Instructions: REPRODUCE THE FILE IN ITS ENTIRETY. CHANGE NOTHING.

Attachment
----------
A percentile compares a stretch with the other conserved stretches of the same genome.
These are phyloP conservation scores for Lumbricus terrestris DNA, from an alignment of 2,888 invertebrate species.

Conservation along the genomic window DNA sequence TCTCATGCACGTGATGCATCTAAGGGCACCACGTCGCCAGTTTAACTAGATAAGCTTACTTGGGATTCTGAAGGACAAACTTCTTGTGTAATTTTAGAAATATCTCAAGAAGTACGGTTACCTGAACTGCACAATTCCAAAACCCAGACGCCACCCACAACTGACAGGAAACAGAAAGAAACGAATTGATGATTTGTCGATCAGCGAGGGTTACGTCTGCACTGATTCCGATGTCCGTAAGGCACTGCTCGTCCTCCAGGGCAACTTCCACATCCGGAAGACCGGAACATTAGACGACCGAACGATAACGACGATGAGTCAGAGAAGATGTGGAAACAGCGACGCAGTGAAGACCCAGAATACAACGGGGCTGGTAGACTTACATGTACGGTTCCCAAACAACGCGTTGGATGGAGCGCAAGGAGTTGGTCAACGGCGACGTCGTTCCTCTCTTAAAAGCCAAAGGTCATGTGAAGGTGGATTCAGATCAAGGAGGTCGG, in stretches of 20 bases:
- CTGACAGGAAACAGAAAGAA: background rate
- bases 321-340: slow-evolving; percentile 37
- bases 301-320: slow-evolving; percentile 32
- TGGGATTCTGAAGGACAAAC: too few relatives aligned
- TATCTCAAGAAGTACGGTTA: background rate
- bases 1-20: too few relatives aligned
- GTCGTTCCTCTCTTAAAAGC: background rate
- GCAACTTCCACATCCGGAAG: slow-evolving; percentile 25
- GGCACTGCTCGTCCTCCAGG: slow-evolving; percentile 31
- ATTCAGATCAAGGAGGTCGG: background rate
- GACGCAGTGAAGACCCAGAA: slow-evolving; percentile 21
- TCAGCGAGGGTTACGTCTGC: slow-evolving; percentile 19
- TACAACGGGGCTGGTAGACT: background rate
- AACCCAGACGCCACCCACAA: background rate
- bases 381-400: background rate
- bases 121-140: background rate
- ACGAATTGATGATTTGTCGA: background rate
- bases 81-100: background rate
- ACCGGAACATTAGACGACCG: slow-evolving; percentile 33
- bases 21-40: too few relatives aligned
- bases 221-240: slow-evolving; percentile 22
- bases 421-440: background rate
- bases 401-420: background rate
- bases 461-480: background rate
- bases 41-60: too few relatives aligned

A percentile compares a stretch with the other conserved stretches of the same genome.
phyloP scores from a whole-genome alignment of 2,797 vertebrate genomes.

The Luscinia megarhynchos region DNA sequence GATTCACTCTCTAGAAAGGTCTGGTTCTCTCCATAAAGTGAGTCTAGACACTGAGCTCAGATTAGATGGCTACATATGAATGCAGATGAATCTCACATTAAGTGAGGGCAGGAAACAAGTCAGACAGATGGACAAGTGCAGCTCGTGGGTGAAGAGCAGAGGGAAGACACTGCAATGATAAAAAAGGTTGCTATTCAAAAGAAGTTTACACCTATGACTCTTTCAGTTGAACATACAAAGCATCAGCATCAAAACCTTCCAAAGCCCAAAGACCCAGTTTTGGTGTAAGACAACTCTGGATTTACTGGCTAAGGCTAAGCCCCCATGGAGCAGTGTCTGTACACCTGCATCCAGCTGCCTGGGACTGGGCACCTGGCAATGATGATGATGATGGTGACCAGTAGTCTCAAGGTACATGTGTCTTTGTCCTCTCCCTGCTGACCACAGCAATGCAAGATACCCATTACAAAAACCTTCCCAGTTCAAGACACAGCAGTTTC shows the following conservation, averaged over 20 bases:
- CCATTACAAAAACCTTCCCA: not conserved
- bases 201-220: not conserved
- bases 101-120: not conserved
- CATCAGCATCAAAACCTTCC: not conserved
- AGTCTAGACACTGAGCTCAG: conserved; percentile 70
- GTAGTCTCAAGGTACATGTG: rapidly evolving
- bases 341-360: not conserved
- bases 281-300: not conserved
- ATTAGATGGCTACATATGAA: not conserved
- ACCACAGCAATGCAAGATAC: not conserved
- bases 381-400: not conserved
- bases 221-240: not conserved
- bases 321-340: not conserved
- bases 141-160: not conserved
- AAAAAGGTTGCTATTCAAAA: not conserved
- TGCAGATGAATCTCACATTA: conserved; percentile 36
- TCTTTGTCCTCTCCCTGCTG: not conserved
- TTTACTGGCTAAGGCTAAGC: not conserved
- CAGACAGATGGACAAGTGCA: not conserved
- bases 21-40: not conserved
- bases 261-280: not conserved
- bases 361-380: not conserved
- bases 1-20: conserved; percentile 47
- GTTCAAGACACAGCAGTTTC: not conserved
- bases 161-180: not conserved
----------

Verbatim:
A percentile compares a stretch with the other conserved stretches of the same genome.
These are phyloP conservation scores for Lumbricus terrestris DNA, from an alignment of 2,888 invertebrate species.

Conservation along the genomic window DNA sequence TCTCATGCACGTGATGCATCTAAGGGCACCACGTCGCCAGTTTAACTAGATAAGCTTACTTGGGATTCTGAAGGACAAACTTCTTGTGTAATTTTAGAAATATCTCAAGAAGTACGGTTACCTGAACTGCACAATTCCAAAACCCAGACGCCACCCACAACTGACAGGAAACAGAAAGAAACGAATTGATGATTTGTCGATCAGCGAGGGTTACGTCTGCACTGATTCCGATGTCCGTAAGGCACTGCTCGTCCTCCAGGGCAACTTCCACATCCGGAAGACCGGAACATTAGACGACCGAACGATAACGACGATGAGTCAGAGAAGATGTGGAAACAGCGACGCAGTGAAGACCCAGAATACAACGGGGCTGGTAGACTTACATGTACGGTTCCCAAACAACGCGTTGGATGGAGCGCAAGGAGTTGGTCAACGGCGACGTCGTTCCTCTCTTAAAAGCCAAAGGTCATGTGAAGGTGGATTCAGATCAAGGAGGTCGG, in stretches of 20 bases:
- CTGACAGGAAACAGAAAGAA: background rate
- bases 321-340: slow-evolving; percentile 37
- bases 301-320: slow-evolving; percentile 32
- TGGGATTCTGAAGGACAAAC: too few relatives aligned
- TATCTCAAGAAGTACGGTTA: background rate
- bases 1-20: too few relatives aligned
- GTCGTTCCTCTCTTAAAAGC: background rate
- GCAACTTCCACATCCGGAAG: slow-evolving; percentile 25
- GGCACTGCTCGTCCTCCAGG: slow-evolving; percentile 31
- ATTCAGATCAAGGAGGTCGG: background rate
- GACGCAGTGAAGACCCAGAA: slow-evolving; percentile 21
- TCAGCGAGGGTTACGTCTGC: slow-evolving; percentile 19
- TACAACGGGGCTGGTAGACT: background rate
- AACCCAGACGCCACCCACAA: background rate
- bases 381-400: background rate
- bases 121-140: background rate
- ACGAATTGATGATTTGTCGA: background rate
- bases 81-100: background rate
- ACCGGAACATTAGACGACCG: slow-evolving; percentile 33
- bases 21-40: too few relatives aligned
- bases 221-240: slow-evolving; percentile 22
- bases 421-440: background rate
- bases 401-420: background rate
- bases 461-480: background rate
- bases 41-60: too few relatives aligned

A percentile compares a stretch with the other conserved stretches of the same genome.
phyloP scores from a whole-genome alignment of 2,797 vertebrate genomes.

The Luscinia megarhynchos region DNA sequence GATTCACTCTCTAGAAAGGTCTGGTTCTCTCCATAAAGTGAGTCTAGACACTGAGCTCAGATTAGATGGCTACATATGAATGCAGATGAATCTCACATTAAGTGAGGGCAGGAAACAAGTCAGACAGATGGACAAGTGCAGCTCGTGGGTGAAGAGCAGAGGGAAGACACTGCAATGATAAAAAAGGTTGCTATTCAAAAGAAGTTTACACCTATGACTCTTTCAGTTGAACATACAAAGCATCAGCATCAAAACCTTCCAAAGCCCAAAGACCCAGTTTTGGTGTAAGACAACTCTGGATTTACTGGCTAAGGCTAAGCCCCCATGGAGCAGTGTCTGTACACCTGCATCCAGCTGCCTGGGACTGGGCACCTGGCAATGATGATGATGATGGTGACCAGTAGTCTCAAGGTACATGTGTCTTTGTCCTCTCCCTGCTGACCACAGCAATGCAAGATACCCATTACAAAAACCTTCCCAGTTCAAGACACAGCAGTTTC shows the following conservation, averaged over 20 bases:
- CCATTACAAAAACCTTCCCA: not conserved
- bases 201-220: not conserved
- bases 101-120: not conserved
- CATCAGCATCAAAACCTTCC: not conserved
- AGTCTAGACACTGAGCTCAG: conserved; percentile 70
- GTAGTCTCAAGGTACATGTG: rapidly evolving
- bases 341-360: not conserved
- bases 281-300: not conserved
- ATTAGATGGCTACATATGAA: not conserved
- ACCACAGCAATGCAAGATAC: not conserved
- bases 381-400: not conserved
- bases 221-240: not conserved
- bases 321-340: not conserved
- bases 141-160: not conserved
- AAAAAGGTTGCTATTCAAAA: not conserved
- TGCAGATGAATCTCACATTA: conserved; percentile 36
- TCTTTGTCCTCTCCCTGCTG: not conserved
- TTTACTGGCTAAGGCTAAGC: not conserved
- CAGACAGATGGACAAGTGCA: not conserved
- bases 21-40: not conserved
- bases 261-280: not conserved
- bases 361-380: not conserved
- bases 1-20: conserved; percentile 47
- GTTCAAGACACAGCAGTTTC: not conserved
- bases 161-180: not conserved